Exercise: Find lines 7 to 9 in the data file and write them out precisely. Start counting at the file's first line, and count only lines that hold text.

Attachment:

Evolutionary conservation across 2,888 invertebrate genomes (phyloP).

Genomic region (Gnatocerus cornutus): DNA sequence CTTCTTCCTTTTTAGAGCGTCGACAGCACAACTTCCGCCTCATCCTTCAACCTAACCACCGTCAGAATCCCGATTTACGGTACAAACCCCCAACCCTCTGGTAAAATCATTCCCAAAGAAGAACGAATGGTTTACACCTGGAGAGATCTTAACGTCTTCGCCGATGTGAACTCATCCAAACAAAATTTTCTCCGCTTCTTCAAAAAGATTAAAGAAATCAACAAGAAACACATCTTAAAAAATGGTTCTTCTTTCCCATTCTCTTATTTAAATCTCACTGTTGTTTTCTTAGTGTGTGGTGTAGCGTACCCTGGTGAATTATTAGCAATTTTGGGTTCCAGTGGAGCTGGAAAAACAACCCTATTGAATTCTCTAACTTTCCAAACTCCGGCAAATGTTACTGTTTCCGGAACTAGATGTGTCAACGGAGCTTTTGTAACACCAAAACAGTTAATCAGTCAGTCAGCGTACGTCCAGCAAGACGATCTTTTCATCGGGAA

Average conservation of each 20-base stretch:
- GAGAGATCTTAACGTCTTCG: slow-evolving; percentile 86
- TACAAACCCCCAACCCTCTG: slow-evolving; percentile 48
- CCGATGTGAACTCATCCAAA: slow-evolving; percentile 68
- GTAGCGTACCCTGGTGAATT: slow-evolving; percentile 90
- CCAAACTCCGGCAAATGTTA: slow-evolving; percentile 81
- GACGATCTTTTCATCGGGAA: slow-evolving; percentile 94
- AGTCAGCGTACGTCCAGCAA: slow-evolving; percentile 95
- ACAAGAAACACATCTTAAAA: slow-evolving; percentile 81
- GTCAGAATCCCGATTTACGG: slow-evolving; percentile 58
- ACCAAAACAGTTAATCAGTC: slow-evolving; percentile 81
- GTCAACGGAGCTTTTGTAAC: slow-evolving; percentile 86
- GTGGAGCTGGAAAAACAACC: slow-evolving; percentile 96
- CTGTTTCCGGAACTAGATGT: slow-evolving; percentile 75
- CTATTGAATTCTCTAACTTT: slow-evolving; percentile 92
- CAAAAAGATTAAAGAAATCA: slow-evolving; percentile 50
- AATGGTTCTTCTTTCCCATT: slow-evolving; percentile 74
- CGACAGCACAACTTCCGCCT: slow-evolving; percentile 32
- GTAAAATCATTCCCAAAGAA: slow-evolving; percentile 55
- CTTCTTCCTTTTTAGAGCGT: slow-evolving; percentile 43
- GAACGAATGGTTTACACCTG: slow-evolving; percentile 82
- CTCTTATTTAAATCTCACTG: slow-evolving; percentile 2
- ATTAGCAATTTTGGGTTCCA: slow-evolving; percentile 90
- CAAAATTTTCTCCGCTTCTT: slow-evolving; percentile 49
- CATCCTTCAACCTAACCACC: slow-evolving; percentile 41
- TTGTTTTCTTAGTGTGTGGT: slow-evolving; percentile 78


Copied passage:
- GTAGCGTACCCTGGTGAATT: slow-evolving; percentile 90
- CCAAACTCCGGCAAATGTTA: slow-evolving; percentile 81
- GACGATCTTTTCATCGGGAA: slow-evolving; percentile 94